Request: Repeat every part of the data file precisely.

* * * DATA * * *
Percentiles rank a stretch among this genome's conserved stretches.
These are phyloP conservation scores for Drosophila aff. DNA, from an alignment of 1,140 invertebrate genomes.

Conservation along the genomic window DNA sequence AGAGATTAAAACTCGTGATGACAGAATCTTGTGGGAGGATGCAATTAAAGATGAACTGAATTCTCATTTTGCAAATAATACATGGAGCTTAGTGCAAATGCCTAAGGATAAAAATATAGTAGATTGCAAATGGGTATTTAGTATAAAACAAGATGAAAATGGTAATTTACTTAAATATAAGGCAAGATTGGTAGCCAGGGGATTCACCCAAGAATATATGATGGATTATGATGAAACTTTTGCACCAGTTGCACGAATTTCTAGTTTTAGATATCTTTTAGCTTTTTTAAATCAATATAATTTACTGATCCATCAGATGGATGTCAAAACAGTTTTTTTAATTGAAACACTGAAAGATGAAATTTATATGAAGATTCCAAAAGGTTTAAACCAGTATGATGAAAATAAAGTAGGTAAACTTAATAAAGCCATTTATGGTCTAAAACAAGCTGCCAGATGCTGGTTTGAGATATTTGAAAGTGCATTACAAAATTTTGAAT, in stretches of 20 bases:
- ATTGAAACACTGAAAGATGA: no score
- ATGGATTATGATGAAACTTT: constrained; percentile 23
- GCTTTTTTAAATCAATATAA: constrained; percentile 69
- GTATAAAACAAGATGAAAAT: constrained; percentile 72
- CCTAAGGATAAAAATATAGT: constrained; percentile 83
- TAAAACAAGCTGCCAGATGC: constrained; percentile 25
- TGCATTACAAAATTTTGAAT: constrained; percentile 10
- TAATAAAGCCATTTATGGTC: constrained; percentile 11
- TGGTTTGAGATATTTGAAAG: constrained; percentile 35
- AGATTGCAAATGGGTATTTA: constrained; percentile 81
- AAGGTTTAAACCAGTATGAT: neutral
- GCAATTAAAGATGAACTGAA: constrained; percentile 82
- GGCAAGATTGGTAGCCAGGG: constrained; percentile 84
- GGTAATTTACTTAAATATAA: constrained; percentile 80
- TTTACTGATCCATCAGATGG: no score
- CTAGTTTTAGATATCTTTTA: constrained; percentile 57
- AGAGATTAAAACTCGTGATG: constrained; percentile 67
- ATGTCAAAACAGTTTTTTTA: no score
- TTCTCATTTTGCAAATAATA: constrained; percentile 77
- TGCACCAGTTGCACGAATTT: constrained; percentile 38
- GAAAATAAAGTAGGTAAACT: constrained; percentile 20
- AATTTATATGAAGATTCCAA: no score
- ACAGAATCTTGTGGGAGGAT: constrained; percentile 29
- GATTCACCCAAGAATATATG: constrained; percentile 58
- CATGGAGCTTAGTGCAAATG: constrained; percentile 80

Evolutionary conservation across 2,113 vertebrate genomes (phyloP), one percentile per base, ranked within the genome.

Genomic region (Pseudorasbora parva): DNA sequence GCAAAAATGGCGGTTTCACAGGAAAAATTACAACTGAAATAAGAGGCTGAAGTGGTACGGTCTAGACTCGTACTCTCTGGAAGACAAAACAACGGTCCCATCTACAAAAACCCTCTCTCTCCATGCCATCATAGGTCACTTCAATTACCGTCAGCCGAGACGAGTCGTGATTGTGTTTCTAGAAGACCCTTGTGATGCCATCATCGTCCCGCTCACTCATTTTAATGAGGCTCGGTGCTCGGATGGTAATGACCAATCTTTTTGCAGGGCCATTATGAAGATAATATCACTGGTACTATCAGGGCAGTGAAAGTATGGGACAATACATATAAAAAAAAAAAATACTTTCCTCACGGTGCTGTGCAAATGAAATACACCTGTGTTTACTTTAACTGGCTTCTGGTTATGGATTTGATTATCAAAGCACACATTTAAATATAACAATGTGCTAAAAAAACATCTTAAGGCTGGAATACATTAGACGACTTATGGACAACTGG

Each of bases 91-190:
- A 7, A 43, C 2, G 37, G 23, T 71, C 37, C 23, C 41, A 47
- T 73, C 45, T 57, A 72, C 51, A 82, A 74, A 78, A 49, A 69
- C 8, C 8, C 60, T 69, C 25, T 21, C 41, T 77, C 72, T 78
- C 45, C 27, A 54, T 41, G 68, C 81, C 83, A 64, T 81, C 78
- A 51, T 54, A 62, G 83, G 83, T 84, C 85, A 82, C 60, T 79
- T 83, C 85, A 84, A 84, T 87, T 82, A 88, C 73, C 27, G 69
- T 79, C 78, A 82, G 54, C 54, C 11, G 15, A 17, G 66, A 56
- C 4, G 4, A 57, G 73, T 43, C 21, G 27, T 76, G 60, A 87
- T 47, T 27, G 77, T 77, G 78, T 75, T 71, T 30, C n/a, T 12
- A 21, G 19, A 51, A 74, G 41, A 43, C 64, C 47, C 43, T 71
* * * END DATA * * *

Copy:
Percentiles rank a stretch among this genome's conserved stretches.
These are phyloP conservation scores for Drosophila aff. DNA, from an alignment of 1,140 invertebrate genomes.

Conservation along the genomic window DNA sequence AGAGATTAAAACTCGTGATGACAGAATCTTGTGGGAGGATGCAATTAAAGATGAACTGAATTCTCATTTTGCAAATAATACATGGAGCTTAGTGCAAATGCCTAAGGATAAAAATATAGTAGATTGCAAATGGGTATTTAGTATAAAACAAGATGAAAATGGTAATTTACTTAAATATAAGGCAAGATTGGTAGCCAGGGGATTCACCCAAGAATATATGATGGATTATGATGAAACTTTTGCACCAGTTGCACGAATTTCTAGTTTTAGATATCTTTTAGCTTTTTTAAATCAATATAATTTACTGATCCATCAGATGGATGTCAAAACAGTTTTTTTAATTGAAACACTGAAAGATGAAATTTATATGAAGATTCCAAAAGGTTTAAACCAGTATGATGAAAATAAAGTAGGTAAACTTAATAAAGCCATTTATGGTCTAAAACAAGCTGCCAGATGCTGGTTTGAGATATTTGAAAGTGCATTACAAAATTTTGAAT, in stretches of 20 bases:
- ATTGAAACACTGAAAGATGA: no score
- ATGGATTATGATGAAACTTT: constrained; percentile 23
- GCTTTTTTAAATCAATATAA: constrained; percentile 69
- GTATAAAACAAGATGAAAAT: constrained; percentile 72
- CCTAAGGATAAAAATATAGT: constrained; percentile 83
- TAAAACAAGCTGCCAGATGC: constrained; percentile 25
- TGCATTACAAAATTTTGAAT: constrained; percentile 10
- TAATAAAGCCATTTATGGTC: constrained; percentile 11
- TGGTTTGAGATATTTGAAAG: constrained; percentile 35
- AGATTGCAAATGGGTATTTA: constrained; percentile 81
- AAGGTTTAAACCAGTATGAT: neutral
- GCAATTAAAGATGAACTGAA: constrained; percentile 82
- GGCAAGATTGGTAGCCAGGG: constrained; percentile 84
- GGTAATTTACTTAAATATAA: constrained; percentile 80
- TTTACTGATCCATCAGATGG: no score
- CTAGTTTTAGATATCTTTTA: constrained; percentile 57
- AGAGATTAAAACTCGTGATG: constrained; percentile 67
- ATGTCAAAACAGTTTTTTTA: no score
- TTCTCATTTTGCAAATAATA: constrained; percentile 77
- TGCACCAGTTGCACGAATTT: constrained; percentile 38
- GAAAATAAAGTAGGTAAACT: constrained; percentile 20
- AATTTATATGAAGATTCCAA: no score
- ACAGAATCTTGTGGGAGGAT: constrained; percentile 29
- GATTCACCCAAGAATATATG: constrained; percentile 58
- CATGGAGCTTAGTGCAAATG: constrained; percentile 80

Evolutionary conservation across 2,113 vertebrate genomes (phyloP), one percentile per base, ranked within the genome.

Genomic region (Pseudorasbora parva): DNA sequence GCAAAAATGGCGGTTTCACAGGAAAAATTACAACTGAAATAAGAGGCTGAAGTGGTACGGTCTAGACTCGTACTCTCTGGAAGACAAAACAACGGTCCCATCTACAAAAACCCTCTCTCTCCATGCCATCATAGGTCACTTCAATTACCGTCAGCCGAGACGAGTCGTGATTGTGTTTCTAGAAGACCCTTGTGATGCCATCATCGTCCCGCTCACTCATTTTAATGAGGCTCGGTGCTCGGATGGTAATGACCAATCTTTTTGCAGGGCCATTATGAAGATAATATCACTGGTACTATCAGGGCAGTGAAAGTATGGGACAATACATATAAAAAAAAAAAATACTTTCCTCACGGTGCTGTGCAAATGAAATACACCTGTGTTTACTTTAACTGGCTTCTGGTTATGGATTTGATTATCAAAGCACACATTTAAATATAACAATGTGCTAAAAAAACATCTTAAGGCTGGAATACATTAGACGACTTATGGACAACTGG

Each of bases 91-190:
- A 7, A 43, C 2, G 37, G 23, T 71, C 37, C 23, C 41, A 47
- T 73, C 45, T 57, A 72, C 51, A 82, A 74, A 78, A 49, A 69
- C 8, C 8, C 60, T 69, C 25, T 21, C 41, T 77, C 72, T 78
- C 45, C 27, A 54, T 41, G 68, C 81, C 83, A 64, T 81, C 78
- A 51, T 54, A 62, G 83, G 83, T 84, C 85, A 82, C 60, T 79
- T 83, C 85, A 84, A 84, T 87, T 82, A 88, C 73, C 27, G 69
- T 79, C 78, A 82, G 54, C 54, C 11, G 15, A 17, G 66, A 56
- C 4, G 4, A 57, G 73, T 43, C 21, G 27, T 76, G 60, A 87
- T 47, T 27, G 77, T 77, G 78, T 75, T 71, T 30, C n/a, T 12
- A 21, G 19, A 51, A 74, G 41, A 43, C 64, C 47, C 43, T 71